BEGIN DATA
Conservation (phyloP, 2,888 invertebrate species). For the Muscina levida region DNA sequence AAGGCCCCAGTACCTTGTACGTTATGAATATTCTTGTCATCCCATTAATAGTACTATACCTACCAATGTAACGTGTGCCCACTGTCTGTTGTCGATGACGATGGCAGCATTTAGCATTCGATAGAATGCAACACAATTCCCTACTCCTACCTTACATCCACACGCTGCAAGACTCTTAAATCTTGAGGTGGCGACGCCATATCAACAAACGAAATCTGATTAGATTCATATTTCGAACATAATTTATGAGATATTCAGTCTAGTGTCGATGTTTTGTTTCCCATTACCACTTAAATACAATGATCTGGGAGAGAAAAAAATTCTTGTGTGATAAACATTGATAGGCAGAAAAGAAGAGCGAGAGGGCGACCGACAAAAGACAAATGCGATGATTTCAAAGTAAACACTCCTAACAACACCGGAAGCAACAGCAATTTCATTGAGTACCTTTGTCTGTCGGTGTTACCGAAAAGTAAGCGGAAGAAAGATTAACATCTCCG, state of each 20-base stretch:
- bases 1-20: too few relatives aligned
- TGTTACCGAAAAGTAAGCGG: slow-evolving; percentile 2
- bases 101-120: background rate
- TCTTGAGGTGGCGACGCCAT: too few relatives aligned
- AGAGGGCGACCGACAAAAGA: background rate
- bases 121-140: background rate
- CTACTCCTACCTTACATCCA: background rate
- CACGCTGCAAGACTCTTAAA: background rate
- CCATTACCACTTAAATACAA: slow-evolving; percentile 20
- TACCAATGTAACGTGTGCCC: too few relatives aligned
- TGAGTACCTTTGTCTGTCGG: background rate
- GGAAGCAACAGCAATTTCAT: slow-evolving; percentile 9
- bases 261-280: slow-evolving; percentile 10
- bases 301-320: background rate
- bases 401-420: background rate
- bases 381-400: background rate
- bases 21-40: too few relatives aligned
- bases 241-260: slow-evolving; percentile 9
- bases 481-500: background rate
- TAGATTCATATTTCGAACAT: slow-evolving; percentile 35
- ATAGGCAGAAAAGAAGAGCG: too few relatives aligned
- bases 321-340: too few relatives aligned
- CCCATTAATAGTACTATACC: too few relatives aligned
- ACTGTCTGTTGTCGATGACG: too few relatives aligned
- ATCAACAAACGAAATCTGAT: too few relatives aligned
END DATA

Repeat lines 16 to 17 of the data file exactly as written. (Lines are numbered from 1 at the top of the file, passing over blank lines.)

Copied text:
- bases 401-420: background rate
- bases 381-400: background rate